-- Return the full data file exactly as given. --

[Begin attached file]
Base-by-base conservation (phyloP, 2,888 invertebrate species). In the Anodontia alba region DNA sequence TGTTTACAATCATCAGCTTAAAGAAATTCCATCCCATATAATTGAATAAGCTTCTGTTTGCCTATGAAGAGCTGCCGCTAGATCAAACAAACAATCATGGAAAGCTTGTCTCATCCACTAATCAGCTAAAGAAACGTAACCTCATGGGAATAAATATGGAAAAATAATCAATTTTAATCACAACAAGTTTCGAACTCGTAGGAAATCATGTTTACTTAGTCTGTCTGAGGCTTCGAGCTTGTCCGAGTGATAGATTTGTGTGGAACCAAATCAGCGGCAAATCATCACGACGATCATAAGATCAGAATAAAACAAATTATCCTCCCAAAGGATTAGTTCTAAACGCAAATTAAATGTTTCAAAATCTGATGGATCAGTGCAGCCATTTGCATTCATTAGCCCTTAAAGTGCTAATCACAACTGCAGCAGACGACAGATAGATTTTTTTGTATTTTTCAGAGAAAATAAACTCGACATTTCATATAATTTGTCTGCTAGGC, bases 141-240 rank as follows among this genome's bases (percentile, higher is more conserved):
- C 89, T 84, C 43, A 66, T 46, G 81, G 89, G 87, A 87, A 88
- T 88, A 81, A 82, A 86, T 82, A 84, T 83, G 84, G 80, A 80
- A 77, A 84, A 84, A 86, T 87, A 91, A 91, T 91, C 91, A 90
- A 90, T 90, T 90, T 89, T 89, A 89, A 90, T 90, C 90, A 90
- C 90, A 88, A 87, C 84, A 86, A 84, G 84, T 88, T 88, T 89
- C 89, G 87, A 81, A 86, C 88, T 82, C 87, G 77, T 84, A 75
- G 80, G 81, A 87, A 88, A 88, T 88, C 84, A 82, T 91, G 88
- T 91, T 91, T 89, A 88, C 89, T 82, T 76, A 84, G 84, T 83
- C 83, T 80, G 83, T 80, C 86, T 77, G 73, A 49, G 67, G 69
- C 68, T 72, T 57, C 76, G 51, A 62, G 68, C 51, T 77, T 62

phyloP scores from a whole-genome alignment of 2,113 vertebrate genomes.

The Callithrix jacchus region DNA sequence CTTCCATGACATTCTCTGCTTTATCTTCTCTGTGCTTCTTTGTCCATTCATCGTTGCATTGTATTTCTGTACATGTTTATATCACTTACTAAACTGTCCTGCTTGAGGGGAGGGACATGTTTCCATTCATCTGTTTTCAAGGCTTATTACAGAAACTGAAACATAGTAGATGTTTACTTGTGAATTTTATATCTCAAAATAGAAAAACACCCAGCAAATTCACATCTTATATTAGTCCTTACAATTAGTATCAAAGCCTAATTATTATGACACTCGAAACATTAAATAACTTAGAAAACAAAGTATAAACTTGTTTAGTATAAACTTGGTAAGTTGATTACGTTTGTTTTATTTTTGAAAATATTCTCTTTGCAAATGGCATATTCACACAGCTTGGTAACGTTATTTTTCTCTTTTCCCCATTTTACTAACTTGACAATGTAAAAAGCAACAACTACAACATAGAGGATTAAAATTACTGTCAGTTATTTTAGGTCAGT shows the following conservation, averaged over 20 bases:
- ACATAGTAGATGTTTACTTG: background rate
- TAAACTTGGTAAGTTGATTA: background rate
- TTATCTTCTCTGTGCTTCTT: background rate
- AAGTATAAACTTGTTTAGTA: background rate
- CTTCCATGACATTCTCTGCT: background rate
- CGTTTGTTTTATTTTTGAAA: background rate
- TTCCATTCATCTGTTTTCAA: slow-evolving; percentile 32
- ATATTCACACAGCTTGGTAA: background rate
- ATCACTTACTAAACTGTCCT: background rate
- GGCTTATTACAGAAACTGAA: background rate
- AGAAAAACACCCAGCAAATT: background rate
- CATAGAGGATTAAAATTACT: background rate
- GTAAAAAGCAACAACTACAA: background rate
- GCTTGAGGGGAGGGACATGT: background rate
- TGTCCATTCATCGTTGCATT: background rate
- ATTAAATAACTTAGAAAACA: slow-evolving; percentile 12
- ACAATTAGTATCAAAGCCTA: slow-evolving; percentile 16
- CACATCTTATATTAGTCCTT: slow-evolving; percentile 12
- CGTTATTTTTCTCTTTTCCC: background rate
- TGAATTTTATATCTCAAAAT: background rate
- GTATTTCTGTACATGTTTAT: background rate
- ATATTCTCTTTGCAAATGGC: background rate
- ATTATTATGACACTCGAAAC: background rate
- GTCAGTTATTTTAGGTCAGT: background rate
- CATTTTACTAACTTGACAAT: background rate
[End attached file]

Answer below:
Base-by-base conservation (phyloP, 2,888 invertebrate species). In the Anodontia alba region DNA sequence TGTTTACAATCATCAGCTTAAAGAAATTCCATCCCATATAATTGAATAAGCTTCTGTTTGCCTATGAAGAGCTGCCGCTAGATCAAACAAACAATCATGGAAAGCTTGTCTCATCCACTAATCAGCTAAAGAAACGTAACCTCATGGGAATAAATATGGAAAAATAATCAATTTTAATCACAACAAGTTTCGAACTCGTAGGAAATCATGTTTACTTAGTCTGTCTGAGGCTTCGAGCTTGTCCGAGTGATAGATTTGTGTGGAACCAAATCAGCGGCAAATCATCACGACGATCATAAGATCAGAATAAAACAAATTATCCTCCCAAAGGATTAGTTCTAAACGCAAATTAAATGTTTCAAAATCTGATGGATCAGTGCAGCCATTTGCATTCATTAGCCCTTAAAGTGCTAATCACAACTGCAGCAGACGACAGATAGATTTTTTTGTATTTTTCAGAGAAAATAAACTCGACATTTCATATAATTTGTCTGCTAGGC, bases 141-240 rank as follows among this genome's bases (percentile, higher is more conserved):
- C 89, T 84, C 43, A 66, T 46, G 81, G 89, G 87, A 87, A 88
- T 88, A 81, A 82, A 86, T 82, A 84, T 83, G 84, G 80, A 80
- A 77, A 84, A 84, A 86, T 87, A 91, A 91, T 91, C 91, A 90
- A 90, T 90, T 90, T 89, T 89, A 89, A 90, T 90, C 90, A 90
- C 90, A 88, A 87, C 84, A 86, A 84, G 84, T 88, T 88, T 89
- C 89, G 87, A 81, A 86, C 88, T 82, C 87, G 77, T 84, A 75
- G 80, G 81, A 87, A 88, A 88, T 88, C 84, A 82, T 91, G 88
- T 91, T 91, T 89, A 88, C 89, T 82, T 76, A 84, G 84, T 83
- C 83, T 80, G 83, T 80, C 86, T 77, G 73, A 49, G 67, G 69
- C 68, T 72, T 57, C 76, G 51, A 62, G 68, C 51, T 77, T 62

phyloP scores from a whole-genome alignment of 2,113 vertebrate genomes.

The Callithrix jacchus region DNA sequence CTTCCATGACATTCTCTGCTTTATCTTCTCTGTGCTTCTTTGTCCATTCATCGTTGCATTGTATTTCTGTACATGTTTATATCACTTACTAAACTGTCCTGCTTGAGGGGAGGGACATGTTTCCATTCATCTGTTTTCAAGGCTTATTACAGAAACTGAAACATAGTAGATGTTTACTTGTGAATTTTATATCTCAAAATAGAAAAACACCCAGCAAATTCACATCTTATATTAGTCCTTACAATTAGTATCAAAGCCTAATTATTATGACACTCGAAACATTAAATAACTTAGAAAACAAAGTATAAACTTGTTTAGTATAAACTTGGTAAGTTGATTACGTTTGTTTTATTTTTGAAAATATTCTCTTTGCAAATGGCATATTCACACAGCTTGGTAACGTTATTTTTCTCTTTTCCCCATTTTACTAACTTGACAATGTAAAAAGCAACAACTACAACATAGAGGATTAAAATTACTGTCAGTTATTTTAGGTCAGT shows the following conservation, averaged over 20 bases:
- ACATAGTAGATGTTTACTTG: background rate
- TAAACTTGGTAAGTTGATTA: background rate
- TTATCTTCTCTGTGCTTCTT: background rate
- AAGTATAAACTTGTTTAGTA: background rate
- CTTCCATGACATTCTCTGCT: background rate
- CGTTTGTTTTATTTTTGAAA: background rate
- TTCCATTCATCTGTTTTCAA: slow-evolving; percentile 32
- ATATTCACACAGCTTGGTAA: background rate
- ATCACTTACTAAACTGTCCT: background rate
- GGCTTATTACAGAAACTGAA: background rate
- AGAAAAACACCCAGCAAATT: background rate
- CATAGAGGATTAAAATTACT: background rate
- GTAAAAAGCAACAACTACAA: background rate
- GCTTGAGGGGAGGGACATGT: background rate
- TGTCCATTCATCGTTGCATT: background rate
- ATTAAATAACTTAGAAAACA: slow-evolving; percentile 12
- ACAATTAGTATCAAAGCCTA: slow-evolving; percentile 16
- CACATCTTATATTAGTCCTT: slow-evolving; percentile 12
- CGTTATTTTTCTCTTTTCCC: background rate
- TGAATTTTATATCTCAAAAT: background rate
- GTATTTCTGTACATGTTTAT: background rate
- ATATTCTCTTTGCAAATGGC: background rate
- ATTATTATGACACTCGAAAC: background rate
- GTCAGTTATTTTAGGTCAGT: background rate
- CATTTTACTAACTTGACAAT: background rate